Consumer Minister Kevin Brennan said:
Card companies have to get their act together and do more for consumers.
The Government is putting forward new measures today which we believe will give consumers a better deal. I want to hear from the most important people, the customers, about their experiences and to get their views on our proposals. My opinion is clear, the current relationship between card companies and consumers cannot go unchallenged. We need to put the customer back in the driving seat.
It is not acceptable for card companies to impose complex and confusing terms and conditions that can leave people baffled, or to increase interest rates without a proper explanation. Consumers have a real responsibility to manage their finances properly, but they also have a right to clear information to enable them to do that. Consumers should not feel each month as if theyve been exploited or disadvantaged.
The Government has today published a consultation document giving the detail of proposed changes in the law on repayment policies imposed by credit and store card providers. The consultation builds on action already taken by the Government. It examines:
Changing the rules that set out the order in which debts built up on a credit card are paid off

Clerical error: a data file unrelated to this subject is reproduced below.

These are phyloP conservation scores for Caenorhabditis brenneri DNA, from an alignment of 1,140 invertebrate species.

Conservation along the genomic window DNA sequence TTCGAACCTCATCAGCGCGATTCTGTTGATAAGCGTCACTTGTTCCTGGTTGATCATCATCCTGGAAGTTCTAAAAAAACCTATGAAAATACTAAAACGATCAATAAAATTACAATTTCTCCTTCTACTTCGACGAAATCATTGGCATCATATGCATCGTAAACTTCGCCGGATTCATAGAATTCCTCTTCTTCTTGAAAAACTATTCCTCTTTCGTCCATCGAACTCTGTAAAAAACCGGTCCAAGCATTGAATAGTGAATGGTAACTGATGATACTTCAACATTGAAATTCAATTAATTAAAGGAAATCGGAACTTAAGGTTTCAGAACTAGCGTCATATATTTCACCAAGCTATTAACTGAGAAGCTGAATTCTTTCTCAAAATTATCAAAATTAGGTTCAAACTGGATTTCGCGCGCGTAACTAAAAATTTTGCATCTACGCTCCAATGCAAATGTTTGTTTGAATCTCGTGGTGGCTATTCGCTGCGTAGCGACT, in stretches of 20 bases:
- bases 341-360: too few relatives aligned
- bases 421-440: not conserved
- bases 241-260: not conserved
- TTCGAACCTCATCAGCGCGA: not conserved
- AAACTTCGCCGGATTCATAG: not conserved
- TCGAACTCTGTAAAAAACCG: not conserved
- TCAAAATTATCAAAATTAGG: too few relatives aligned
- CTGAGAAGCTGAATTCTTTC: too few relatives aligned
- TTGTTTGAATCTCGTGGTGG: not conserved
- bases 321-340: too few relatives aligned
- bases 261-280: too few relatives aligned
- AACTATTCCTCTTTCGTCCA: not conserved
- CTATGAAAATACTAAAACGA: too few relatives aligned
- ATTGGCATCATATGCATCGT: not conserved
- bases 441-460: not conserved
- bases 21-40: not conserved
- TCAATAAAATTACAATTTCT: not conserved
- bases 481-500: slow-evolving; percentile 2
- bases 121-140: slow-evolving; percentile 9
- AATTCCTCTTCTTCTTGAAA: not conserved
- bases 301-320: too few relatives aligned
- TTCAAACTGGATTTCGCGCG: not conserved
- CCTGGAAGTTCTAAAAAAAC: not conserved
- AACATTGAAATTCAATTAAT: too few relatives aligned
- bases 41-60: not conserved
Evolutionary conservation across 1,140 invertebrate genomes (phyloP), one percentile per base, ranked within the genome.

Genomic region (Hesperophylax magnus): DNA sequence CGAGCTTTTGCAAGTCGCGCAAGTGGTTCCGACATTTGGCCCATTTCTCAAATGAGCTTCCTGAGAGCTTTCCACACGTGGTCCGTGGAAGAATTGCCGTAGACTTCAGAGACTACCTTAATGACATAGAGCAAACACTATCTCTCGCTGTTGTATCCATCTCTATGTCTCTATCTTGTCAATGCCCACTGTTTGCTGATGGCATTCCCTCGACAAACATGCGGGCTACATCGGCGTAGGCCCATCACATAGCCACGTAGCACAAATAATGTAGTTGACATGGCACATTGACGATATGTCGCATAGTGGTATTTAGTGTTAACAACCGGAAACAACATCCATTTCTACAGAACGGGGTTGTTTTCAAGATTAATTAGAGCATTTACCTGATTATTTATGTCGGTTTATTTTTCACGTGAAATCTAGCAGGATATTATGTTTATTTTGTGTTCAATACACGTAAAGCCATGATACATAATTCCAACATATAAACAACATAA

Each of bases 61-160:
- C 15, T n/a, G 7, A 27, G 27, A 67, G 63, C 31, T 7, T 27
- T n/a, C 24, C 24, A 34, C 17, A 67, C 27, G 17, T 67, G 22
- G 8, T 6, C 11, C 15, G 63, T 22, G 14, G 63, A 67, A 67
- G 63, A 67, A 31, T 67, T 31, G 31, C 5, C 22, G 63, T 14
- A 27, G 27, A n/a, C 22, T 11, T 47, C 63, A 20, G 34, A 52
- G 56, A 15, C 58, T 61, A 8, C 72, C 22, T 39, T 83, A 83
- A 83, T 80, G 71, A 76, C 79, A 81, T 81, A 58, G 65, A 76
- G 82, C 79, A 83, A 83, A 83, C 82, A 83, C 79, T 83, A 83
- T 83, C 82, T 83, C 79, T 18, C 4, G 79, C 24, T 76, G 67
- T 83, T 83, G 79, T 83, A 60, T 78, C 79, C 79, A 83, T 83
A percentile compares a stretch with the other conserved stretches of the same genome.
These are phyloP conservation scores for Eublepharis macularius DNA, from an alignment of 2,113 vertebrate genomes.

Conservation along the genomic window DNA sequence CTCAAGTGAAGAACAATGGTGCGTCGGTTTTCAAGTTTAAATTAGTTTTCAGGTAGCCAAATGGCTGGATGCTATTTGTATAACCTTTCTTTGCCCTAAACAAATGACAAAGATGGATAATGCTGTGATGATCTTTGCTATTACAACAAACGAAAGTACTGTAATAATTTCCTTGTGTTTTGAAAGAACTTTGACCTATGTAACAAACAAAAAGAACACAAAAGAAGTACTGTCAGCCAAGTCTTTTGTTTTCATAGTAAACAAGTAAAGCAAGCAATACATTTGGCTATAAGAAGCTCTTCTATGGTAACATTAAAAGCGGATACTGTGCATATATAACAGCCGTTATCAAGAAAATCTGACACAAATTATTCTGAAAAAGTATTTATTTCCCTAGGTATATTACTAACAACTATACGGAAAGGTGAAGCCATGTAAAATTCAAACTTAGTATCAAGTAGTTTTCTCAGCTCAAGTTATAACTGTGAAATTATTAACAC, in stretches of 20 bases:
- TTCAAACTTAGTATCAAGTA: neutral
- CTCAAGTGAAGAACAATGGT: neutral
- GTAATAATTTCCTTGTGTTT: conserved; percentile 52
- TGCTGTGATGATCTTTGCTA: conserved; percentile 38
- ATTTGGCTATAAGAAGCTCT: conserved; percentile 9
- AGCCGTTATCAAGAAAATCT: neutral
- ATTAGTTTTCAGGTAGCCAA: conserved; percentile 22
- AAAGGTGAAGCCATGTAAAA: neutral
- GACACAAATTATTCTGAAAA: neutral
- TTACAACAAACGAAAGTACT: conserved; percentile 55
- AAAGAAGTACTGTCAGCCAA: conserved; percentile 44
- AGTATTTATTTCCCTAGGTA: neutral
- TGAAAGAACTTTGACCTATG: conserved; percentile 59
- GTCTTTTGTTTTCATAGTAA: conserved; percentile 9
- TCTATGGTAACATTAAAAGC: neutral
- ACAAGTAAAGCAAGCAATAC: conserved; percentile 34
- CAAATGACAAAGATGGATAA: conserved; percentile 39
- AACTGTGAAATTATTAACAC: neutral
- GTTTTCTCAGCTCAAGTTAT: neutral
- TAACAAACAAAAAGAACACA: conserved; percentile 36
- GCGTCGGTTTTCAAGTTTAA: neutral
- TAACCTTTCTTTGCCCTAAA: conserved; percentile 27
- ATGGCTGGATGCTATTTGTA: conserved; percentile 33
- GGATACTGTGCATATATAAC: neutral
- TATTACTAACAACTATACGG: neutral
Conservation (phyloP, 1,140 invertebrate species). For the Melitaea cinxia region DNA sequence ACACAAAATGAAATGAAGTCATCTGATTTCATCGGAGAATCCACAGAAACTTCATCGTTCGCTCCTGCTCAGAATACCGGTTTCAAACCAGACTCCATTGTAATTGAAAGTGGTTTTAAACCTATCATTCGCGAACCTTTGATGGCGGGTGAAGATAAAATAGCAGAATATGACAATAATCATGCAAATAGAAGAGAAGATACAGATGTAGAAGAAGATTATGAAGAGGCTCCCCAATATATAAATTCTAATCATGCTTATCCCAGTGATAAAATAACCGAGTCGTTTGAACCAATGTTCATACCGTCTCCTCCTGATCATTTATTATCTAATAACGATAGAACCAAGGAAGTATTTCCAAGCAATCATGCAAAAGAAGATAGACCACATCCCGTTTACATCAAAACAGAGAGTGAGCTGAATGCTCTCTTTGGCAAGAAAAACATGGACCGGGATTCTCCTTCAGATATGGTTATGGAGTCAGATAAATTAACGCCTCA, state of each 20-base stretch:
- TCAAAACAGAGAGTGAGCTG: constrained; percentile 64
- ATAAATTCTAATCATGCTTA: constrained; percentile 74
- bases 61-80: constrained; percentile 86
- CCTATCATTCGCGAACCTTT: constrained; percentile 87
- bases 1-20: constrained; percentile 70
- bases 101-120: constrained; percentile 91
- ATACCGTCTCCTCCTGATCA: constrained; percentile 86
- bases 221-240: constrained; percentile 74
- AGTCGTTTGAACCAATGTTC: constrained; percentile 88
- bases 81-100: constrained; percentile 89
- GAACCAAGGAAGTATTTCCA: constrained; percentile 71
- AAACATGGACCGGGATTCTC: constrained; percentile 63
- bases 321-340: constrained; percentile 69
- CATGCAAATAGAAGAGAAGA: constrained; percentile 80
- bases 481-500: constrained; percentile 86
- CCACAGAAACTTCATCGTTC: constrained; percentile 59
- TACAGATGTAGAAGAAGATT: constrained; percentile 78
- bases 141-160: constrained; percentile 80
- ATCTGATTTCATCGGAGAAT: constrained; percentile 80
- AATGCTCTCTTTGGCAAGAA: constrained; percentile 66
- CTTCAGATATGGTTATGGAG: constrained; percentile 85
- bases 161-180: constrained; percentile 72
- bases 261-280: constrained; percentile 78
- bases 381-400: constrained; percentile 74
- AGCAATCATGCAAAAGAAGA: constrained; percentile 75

Most credit card companies make customers pay the cheapest debt off first.
This is a particular problem for consumers who withdraw cash on their card, typically charged at 25 per cent APR or more. They are often the most likely to be vulnerable to financial difficulties. The Government is considering rules that would mean the most expensive debt is paid off first.
Raising the minimum monthly repayments levels to encourage people to pay off their debt faster.
Around one third of people who dont pay off their credit card bill in full each month make only the minimum repayment. This can mean consumers take decades to pay off the debt. The Government is considering the introduction of a mandatory higher minimum payment each month.
Banning the practice of increasing credit limits without prior consent
It is common practice for credit and store card lenders to increase credit limits without consent. According to recent research by Uswitch 5.7 million consumers saw their credit limits changed in this way in the last year. The Government is considering banning this practice or requiring consumers to opt-in to credit limit increases.
Placing restrictions on increasing the interest rate on existing debt
The Government is concerned about interest rates being increased without proper explanation. Consumers using their cards responsibly and making payments on time should not pay the price for excessive risk-taking by financial institutions. The Government is considering banning or restricting the re-pricing of existing debt.